Digital notebooking

For my job, I have to read and type a lot during the day. Note-taking is an essential part of what I do; I’m always, in a way or another, jotting down notes and drawing sketches and outlines. What are the best tools for that?

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27 Jul, 2010

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The Newton can still be the best tool

For my job, I have to read and type a lot during the day. I also do a fair amount of writing. You know, that thing you do with pen and paper which is more and more considered a quaint, old-school activity in this digital age? Note-taking is an essential part of what I do; I’m always, in a way or another, jotting down notes and drawing sketches and outlines. What are the best tools for that? In my experience I can say that nothing so far has managed to surpass the good old pen and paper — and its true digital counterpart, the Apple Newton.

Let me explain by first talking more about how I do my note-taking and quick writing, and in what ways this activity fits in my workflow.

On my work desk there’s an archipelago of objects: a small plate with a few pipes, an ashtray, a lighter, a coffee mug/tea cup area (never empty), my pencil case, the mini-tower of devices (two external hard drives and an external DVD burner), a USB hub, and the mouse laguna (between the Apple Wireless Keyboard and the MacBook Pro stand) with its single inhabitant, the Magic Mouse. Last but not least, there’s always a place for paper — be it a jotter, some blank sheets, a memo pad, a Moleskine — and for my Newton MessagePad (sometimes on a stand, most often not). My desk isn’t as messy as this enumeration of things may suggest. The point is: all these are essential items and each one of them is always within reach. While translating, I read the original text, type the translation in a text editor (a tool that I hugely prefer to any word processor), and generally consult a variety of dictionaries and glossaries, online and not. There’s usually a lot of annotating done during this process. Some notes are best taken with my Mac: this is the case, for example, of whole blocks of text which I may re-use because there are repeating sections in the content I’m translating. Same goes for useful URLs: I copy and paste them, I bookmark them. This kind of annotating is best accomplished with the keyboard and on the Mac.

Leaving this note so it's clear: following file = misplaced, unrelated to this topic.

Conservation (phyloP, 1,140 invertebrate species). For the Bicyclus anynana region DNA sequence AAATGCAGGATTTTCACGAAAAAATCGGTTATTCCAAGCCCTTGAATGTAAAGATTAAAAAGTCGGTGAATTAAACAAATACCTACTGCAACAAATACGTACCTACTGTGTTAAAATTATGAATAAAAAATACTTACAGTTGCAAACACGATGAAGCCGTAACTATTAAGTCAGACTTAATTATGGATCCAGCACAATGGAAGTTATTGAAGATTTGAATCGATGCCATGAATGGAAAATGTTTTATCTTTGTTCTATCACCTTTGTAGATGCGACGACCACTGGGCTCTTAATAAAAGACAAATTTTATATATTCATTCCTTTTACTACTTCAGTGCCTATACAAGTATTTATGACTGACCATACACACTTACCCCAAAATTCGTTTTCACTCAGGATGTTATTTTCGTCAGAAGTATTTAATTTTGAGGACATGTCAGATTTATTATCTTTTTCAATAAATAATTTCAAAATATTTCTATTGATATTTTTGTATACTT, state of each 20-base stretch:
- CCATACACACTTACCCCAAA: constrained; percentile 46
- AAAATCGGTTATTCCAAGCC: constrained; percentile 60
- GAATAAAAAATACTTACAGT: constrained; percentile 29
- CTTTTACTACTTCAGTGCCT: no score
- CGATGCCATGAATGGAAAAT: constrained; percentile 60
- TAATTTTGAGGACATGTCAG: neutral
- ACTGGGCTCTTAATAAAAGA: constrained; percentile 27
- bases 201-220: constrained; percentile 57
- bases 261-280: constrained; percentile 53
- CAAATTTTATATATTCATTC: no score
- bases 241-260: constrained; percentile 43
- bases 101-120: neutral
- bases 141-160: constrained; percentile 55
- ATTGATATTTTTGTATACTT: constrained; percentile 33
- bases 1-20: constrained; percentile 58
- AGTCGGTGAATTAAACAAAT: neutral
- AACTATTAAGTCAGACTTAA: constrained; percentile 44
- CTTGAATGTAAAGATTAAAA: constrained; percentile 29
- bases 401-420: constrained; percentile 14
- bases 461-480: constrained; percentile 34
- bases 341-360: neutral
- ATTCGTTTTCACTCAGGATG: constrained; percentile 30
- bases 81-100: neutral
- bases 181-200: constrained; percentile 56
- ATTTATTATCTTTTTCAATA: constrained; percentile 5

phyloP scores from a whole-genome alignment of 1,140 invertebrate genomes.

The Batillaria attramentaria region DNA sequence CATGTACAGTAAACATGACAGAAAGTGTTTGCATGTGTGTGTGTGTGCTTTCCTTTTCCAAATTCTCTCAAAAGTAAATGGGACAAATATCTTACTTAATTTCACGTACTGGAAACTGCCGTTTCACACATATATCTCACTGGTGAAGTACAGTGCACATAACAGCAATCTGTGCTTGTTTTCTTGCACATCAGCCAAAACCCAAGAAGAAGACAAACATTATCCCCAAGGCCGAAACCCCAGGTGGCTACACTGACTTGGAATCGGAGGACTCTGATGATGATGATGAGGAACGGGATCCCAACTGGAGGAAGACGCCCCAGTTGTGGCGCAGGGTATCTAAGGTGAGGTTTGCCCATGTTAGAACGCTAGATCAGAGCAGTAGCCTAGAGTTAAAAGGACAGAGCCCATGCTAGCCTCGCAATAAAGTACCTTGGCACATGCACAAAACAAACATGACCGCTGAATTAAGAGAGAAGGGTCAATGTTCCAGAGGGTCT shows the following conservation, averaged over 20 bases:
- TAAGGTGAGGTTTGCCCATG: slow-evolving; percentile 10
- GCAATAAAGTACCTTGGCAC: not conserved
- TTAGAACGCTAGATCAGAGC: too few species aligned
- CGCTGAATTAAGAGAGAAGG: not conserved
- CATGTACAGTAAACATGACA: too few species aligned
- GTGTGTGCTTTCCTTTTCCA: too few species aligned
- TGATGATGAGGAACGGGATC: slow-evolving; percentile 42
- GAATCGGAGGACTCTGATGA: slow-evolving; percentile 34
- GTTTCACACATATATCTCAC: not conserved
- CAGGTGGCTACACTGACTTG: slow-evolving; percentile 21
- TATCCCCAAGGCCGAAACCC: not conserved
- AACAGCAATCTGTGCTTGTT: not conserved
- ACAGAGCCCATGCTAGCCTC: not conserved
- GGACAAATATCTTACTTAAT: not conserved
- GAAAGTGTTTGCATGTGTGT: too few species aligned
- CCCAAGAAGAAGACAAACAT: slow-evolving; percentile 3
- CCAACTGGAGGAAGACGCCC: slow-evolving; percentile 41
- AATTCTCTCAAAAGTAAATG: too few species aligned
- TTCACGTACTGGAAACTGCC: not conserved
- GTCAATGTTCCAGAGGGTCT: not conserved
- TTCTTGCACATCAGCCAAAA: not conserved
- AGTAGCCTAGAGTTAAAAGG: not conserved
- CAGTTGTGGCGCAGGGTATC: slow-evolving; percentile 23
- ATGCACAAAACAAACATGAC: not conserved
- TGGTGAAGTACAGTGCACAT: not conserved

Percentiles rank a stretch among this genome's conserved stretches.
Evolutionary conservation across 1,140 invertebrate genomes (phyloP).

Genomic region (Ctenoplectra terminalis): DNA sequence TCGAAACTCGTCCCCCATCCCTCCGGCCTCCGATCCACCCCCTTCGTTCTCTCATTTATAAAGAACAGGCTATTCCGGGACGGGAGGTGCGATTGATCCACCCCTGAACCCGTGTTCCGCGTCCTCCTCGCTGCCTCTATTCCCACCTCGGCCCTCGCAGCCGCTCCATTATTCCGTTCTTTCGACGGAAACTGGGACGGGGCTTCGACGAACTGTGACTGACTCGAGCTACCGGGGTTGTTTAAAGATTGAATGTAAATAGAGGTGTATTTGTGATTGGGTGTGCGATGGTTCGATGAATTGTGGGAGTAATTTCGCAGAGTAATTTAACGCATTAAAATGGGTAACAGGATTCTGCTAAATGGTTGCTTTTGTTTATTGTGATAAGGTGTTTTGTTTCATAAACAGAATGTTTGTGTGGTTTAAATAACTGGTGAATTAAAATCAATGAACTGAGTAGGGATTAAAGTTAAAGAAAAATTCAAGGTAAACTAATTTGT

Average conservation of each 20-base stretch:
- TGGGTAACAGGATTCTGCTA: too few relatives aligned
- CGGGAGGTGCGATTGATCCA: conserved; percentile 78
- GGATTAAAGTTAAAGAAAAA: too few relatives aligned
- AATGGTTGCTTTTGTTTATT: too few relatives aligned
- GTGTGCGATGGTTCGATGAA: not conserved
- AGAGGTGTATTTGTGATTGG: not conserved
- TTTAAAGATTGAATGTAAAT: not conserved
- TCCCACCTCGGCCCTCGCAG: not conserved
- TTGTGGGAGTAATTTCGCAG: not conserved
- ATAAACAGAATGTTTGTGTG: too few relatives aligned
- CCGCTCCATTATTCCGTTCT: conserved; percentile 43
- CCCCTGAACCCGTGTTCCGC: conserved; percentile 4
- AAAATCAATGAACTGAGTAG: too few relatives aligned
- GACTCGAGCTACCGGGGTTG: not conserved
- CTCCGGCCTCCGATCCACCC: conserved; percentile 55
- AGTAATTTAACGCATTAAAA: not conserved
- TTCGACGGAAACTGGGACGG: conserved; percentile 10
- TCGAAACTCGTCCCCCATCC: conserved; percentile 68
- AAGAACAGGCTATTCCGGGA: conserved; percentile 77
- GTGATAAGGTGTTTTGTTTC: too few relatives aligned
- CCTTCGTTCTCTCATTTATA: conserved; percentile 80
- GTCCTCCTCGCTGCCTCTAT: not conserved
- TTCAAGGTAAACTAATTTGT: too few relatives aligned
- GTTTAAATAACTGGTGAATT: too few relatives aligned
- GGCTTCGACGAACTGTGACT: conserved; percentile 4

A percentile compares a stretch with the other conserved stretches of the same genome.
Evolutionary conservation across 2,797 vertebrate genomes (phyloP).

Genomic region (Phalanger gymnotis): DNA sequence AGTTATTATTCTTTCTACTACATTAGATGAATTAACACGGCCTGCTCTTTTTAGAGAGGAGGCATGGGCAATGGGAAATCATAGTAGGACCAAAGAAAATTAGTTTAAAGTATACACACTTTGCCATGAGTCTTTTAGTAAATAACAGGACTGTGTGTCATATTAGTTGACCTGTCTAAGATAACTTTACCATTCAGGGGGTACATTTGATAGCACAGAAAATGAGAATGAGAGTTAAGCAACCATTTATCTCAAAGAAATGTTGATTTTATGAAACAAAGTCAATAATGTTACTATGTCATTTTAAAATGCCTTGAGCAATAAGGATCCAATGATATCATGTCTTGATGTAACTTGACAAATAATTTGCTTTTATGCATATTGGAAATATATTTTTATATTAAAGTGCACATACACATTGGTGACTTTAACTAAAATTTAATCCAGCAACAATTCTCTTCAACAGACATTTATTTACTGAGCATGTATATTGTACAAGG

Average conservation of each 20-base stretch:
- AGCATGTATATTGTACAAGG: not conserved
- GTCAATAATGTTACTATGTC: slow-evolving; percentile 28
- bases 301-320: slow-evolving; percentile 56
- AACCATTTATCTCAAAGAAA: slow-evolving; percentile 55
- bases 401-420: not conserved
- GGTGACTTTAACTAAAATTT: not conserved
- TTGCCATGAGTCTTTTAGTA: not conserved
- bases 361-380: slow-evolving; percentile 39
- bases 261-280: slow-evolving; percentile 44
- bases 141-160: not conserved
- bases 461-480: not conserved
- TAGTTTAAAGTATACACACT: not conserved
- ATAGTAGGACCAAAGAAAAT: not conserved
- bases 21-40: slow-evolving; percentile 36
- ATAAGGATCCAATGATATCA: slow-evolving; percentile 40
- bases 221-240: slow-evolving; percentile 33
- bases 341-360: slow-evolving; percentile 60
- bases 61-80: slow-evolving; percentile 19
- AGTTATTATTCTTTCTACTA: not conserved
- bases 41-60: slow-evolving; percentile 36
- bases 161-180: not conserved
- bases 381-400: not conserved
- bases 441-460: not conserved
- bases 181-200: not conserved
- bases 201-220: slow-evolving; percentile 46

However, there are also notes I like to have always close at hand. For example, when I translate technical articles for a magazine, I usually receive instructions on how to translate the titles and subtitles of certain sections and columns; or I’m given a set of conventions on how to localise elements of an interface or application. I could copy these and paste them in a new text document or inside Notational Velocity (the one and only note-taking app for the Mac, in my opinion), and then I could keep them in another open window on my Mac’s desktop. But somehow I don’t find it that practical. When I write and translate, I want my workspace on the Mac as uncluttered as possible. It’s how I work.